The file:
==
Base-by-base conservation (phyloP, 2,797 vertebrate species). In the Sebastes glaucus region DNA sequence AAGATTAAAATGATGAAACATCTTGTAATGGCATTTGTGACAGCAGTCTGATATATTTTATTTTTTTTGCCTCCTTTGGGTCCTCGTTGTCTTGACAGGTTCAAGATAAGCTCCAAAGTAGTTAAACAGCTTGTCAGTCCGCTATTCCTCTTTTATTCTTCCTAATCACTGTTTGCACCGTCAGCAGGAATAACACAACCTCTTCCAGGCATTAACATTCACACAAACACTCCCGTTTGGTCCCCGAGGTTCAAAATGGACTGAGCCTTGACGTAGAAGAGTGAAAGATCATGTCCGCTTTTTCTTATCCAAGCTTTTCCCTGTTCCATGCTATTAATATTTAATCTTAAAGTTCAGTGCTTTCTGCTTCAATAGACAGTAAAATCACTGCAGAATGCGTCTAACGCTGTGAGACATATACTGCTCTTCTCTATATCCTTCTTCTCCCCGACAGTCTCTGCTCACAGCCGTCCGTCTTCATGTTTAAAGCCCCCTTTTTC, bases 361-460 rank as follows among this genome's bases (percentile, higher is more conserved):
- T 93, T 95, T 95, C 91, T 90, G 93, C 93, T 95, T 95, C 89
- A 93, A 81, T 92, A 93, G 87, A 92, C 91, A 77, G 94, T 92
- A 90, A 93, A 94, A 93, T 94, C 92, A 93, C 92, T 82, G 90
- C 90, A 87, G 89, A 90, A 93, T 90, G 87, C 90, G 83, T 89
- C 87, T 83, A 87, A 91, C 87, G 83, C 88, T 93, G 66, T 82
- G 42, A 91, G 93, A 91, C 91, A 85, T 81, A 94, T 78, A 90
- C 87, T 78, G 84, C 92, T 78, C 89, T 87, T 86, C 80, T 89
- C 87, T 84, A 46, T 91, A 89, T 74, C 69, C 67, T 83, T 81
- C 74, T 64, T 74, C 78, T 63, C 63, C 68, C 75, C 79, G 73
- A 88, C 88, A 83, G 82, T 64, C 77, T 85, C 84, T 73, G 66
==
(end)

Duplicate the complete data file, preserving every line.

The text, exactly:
Base-by-base conservation (phyloP, 2,797 vertebrate species). In the Sebastes glaucus region DNA sequence AAGATTAAAATGATGAAACATCTTGTAATGGCATTTGTGACAGCAGTCTGATATATTTTATTTTTTTTGCCTCCTTTGGGTCCTCGTTGTCTTGACAGGTTCAAGATAAGCTCCAAAGTAGTTAAACAGCTTGTCAGTCCGCTATTCCTCTTTTATTCTTCCTAATCACTGTTTGCACCGTCAGCAGGAATAACACAACCTCTTCCAGGCATTAACATTCACACAAACACTCCCGTTTGGTCCCCGAGGTTCAAAATGGACTGAGCCTTGACGTAGAAGAGTGAAAGATCATGTCCGCTTTTTCTTATCCAAGCTTTTCCCTGTTCCATGCTATTAATATTTAATCTTAAAGTTCAGTGCTTTCTGCTTCAATAGACAGTAAAATCACTGCAGAATGCGTCTAACGCTGTGAGACATATACTGCTCTTCTCTATATCCTTCTTCTCCCCGACAGTCTCTGCTCACAGCCGTCCGTCTTCATGTTTAAAGCCCCCTTTTTC, bases 361-460 rank as follows among this genome's bases (percentile, higher is more conserved):
- T 93, T 95, T 95, C 91, T 90, G 93, C 93, T 95, T 95, C 89
- A 93, A 81, T 92, A 93, G 87, A 92, C 91, A 77, G 94, T 92
- A 90, A 93, A 94, A 93, T 94, C 92, A 93, C 92, T 82, G 90
- C 90, A 87, G 89, A 90, A 93, T 90, G 87, C 90, G 83, T 89
- C 87, T 83, A 87, A 91, C 87, G 83, C 88, T 93, G 66, T 82
- G 42, A 91, G 93, A 91, C 91, A 85, T 81, A 94, T 78, A 90
- C 87, T 78, G 84, C 92, T 78, C 89, T 87, T 86, C 80, T 89
- C 87, T 84, A 46, T 91, A 89, T 74, C 69, C 67, T 83, T 81
- C 74, T 64, T 74, C 78, T 63, C 63, C 68, C 75, C 79, G 73
- A 88, C 88, A 83, G 82, T 64, C 77, T 85, C 84, T 73, G 66